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The Experience of Being a Bear: A Phenomenological Study of an American Gay Subculture

by Douglas Allan Graves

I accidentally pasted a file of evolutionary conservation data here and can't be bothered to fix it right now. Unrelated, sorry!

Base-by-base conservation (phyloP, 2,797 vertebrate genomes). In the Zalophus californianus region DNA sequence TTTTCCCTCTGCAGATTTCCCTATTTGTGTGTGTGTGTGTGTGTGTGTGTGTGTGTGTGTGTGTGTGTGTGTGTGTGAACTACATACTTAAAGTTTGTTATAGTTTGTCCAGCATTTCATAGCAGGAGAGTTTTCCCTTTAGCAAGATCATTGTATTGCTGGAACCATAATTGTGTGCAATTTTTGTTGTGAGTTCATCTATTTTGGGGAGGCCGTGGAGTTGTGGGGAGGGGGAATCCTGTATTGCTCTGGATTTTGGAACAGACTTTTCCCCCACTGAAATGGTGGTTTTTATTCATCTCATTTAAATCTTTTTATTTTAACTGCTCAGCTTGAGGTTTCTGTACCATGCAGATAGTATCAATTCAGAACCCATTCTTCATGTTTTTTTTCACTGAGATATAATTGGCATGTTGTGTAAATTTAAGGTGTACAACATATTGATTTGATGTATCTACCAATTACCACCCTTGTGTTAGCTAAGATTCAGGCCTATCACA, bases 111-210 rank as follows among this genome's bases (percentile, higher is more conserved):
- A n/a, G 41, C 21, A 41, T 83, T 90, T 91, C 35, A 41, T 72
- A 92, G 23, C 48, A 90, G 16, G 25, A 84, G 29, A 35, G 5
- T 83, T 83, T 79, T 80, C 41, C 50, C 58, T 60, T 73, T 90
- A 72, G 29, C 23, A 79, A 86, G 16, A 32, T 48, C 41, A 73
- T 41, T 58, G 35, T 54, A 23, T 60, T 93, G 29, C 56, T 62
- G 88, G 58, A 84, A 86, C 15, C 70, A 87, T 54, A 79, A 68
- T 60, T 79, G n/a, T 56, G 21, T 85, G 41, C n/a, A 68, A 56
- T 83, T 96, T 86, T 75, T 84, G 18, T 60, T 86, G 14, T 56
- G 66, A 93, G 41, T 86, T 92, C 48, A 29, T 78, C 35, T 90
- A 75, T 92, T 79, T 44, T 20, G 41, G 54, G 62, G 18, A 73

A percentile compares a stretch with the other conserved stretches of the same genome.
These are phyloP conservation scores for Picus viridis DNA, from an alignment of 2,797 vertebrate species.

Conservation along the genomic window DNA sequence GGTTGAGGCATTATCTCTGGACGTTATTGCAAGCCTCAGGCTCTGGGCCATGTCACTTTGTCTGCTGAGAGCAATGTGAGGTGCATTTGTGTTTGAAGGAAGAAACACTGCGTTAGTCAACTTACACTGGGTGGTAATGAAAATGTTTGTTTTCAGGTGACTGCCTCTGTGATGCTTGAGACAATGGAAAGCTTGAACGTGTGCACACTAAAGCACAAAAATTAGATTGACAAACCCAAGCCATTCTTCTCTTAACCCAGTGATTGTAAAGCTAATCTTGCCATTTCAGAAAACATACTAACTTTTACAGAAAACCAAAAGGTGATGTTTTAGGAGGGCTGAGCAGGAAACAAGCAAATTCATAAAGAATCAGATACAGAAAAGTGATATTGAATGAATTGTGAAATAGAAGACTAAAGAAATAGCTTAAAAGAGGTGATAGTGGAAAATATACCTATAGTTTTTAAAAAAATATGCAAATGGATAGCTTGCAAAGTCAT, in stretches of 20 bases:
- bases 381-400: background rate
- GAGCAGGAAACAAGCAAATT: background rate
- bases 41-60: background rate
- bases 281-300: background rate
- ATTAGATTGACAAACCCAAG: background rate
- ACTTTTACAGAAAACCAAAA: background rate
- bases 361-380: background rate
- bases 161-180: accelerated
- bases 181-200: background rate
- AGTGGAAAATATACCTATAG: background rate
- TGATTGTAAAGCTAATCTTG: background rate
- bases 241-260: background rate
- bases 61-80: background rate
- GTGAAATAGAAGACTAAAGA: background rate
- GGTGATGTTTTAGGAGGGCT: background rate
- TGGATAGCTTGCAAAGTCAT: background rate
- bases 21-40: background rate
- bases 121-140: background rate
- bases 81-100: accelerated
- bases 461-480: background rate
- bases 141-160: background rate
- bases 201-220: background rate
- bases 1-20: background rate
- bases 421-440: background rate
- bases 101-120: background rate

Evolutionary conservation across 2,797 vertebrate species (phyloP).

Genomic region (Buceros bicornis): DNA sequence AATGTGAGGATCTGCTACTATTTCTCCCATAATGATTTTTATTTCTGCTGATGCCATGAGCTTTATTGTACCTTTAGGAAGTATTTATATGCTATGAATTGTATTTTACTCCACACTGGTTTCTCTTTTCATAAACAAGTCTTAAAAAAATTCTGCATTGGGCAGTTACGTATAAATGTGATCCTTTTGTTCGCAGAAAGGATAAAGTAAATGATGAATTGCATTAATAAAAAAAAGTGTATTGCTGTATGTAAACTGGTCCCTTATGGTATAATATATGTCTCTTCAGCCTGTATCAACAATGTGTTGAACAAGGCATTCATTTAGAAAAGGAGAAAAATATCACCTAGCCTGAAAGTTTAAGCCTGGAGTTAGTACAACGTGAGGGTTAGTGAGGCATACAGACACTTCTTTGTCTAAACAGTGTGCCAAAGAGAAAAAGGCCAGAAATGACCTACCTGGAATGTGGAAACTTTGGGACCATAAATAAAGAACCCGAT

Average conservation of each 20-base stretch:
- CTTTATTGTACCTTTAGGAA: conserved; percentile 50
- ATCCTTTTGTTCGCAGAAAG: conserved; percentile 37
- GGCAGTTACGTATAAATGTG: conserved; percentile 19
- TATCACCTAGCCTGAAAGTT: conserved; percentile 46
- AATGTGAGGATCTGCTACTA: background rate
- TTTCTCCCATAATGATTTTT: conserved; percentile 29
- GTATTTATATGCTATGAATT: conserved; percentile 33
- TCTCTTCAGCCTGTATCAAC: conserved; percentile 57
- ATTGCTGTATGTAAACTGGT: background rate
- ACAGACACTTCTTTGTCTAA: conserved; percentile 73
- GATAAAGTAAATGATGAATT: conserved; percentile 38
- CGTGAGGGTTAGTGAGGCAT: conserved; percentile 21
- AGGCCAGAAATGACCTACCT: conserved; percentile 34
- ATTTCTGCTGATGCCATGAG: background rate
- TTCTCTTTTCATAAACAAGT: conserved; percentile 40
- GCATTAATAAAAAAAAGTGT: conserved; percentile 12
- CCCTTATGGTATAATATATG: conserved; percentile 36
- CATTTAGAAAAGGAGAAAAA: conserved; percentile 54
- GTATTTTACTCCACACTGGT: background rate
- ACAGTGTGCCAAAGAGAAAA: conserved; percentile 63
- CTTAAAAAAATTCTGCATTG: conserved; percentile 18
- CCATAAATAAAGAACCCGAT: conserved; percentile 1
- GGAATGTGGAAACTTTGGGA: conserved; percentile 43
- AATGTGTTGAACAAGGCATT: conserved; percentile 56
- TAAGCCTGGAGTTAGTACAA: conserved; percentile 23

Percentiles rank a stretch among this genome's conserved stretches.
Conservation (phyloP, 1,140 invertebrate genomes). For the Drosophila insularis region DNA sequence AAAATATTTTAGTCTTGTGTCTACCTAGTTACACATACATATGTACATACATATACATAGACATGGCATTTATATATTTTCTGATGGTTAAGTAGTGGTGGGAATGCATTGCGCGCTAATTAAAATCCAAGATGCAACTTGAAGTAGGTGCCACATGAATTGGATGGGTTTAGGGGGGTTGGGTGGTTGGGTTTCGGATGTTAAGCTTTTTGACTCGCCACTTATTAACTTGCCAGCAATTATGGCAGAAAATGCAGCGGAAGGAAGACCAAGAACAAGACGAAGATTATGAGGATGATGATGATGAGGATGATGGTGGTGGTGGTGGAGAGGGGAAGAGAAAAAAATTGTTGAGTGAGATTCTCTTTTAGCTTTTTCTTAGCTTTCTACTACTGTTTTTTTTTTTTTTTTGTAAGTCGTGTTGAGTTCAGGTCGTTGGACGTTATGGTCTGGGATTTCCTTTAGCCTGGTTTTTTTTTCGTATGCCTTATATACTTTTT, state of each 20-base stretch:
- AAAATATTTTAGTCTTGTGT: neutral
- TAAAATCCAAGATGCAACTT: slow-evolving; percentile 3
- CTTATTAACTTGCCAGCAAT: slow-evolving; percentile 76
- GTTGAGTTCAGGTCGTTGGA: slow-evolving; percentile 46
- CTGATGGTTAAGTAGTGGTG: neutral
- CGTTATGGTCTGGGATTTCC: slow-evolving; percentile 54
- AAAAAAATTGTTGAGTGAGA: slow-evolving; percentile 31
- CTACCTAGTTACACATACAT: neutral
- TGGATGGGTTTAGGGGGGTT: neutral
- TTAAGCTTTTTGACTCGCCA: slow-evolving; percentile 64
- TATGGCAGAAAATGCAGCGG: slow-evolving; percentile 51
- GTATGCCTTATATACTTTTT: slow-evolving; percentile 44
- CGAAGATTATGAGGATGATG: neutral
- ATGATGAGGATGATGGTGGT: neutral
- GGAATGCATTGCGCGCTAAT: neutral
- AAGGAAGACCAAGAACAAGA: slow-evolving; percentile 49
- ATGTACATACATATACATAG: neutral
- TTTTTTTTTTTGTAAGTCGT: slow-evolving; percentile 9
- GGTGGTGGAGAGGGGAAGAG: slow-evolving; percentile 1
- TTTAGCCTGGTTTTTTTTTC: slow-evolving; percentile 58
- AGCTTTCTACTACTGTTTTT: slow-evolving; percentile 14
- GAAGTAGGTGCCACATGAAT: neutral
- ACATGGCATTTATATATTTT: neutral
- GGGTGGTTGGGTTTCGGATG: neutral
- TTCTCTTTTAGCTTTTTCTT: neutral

The study attempted to understand the phenomenon of a gay subculture of men who call themselves bears. A review of literature described a bear as a man with a hairy body, facial hair, and a husky, burly body type. Bears are defined by particular values, norms, and sanctions, establishing them as a distinct subculture. The bear subculture reportedly started in the mid-1980s, due to exclusionary practices by other gay males. Ideals for body image, disposition, and behavior disqualified many average men from being considered attractive, resulting in exclusion from many social arenas. This study attempted to provide a foundation for understanding one group within the gay community in order to provide the groundwork and justification for research, free of presuppositions and bias towards outdated research, for other subcultures in the gay, lesbian, bisexual, and transgender community. Phenomenological methodology was determined to be the best way to study the bears, focusing solely on the actual experience of being bear. Following traditions in phenomenological research, several methods were maintained in order to reduce and remove suppositional contamination, including writing an epoche', utilizing a process to clear suppositional thought, engaging in a reduction phase creating meaning units, allowing thematic groups to naturally emerge within a reconstruction phase, and developing a final essential statement of the bear experience. The results of this study confirm much of the historical and contextual data found in the review of literature. However, the results found that although a bear experienced himself as inclusive of others, the bear community establishes norms, values, and sanctions that exclude many men from being identified as bears. The results indicate that bears who experience rejection from the gay male majority recreate the rejecting attitudes within their own subculture. The gay male community recreates the exclusionary practice experienced in the American mainstream. As it expands, the phenomenon of becoming the rejecter rather than remaining the rejected appears to be a universal human phenomenon. A discussion about this phenomenon, other findings, and a call for further research can be found in Chapter 5.

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